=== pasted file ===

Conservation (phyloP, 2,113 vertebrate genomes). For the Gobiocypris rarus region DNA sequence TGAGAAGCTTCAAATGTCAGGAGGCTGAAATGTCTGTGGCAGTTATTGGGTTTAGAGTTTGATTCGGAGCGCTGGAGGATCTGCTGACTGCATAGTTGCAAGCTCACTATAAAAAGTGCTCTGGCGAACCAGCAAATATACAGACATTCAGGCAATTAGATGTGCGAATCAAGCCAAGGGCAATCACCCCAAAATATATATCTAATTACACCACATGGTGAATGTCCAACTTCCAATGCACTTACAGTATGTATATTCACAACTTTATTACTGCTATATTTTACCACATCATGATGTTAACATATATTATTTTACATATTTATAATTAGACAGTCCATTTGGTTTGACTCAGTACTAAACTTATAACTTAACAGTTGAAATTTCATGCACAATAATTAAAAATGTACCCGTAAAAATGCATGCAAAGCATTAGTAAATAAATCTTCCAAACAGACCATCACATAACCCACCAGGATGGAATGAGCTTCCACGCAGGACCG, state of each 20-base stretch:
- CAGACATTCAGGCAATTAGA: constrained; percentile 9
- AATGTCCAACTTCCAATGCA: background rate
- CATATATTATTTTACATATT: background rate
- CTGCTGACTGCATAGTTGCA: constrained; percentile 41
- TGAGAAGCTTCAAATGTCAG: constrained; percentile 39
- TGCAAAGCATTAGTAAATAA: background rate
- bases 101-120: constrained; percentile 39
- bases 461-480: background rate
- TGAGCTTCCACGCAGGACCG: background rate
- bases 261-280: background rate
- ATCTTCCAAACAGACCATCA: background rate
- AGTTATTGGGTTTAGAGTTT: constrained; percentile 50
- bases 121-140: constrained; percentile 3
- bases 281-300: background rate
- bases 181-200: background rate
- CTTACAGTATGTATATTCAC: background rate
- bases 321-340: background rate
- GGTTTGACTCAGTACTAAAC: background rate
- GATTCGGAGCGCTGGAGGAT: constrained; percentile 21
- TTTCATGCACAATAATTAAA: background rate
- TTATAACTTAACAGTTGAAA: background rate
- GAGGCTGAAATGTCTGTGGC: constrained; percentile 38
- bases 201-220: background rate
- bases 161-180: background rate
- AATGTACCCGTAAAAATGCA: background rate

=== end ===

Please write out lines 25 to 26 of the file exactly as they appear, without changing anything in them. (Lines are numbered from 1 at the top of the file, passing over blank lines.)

- bases 161-180: background rate
- AATGTACCCGTAAAAATGCA: background rate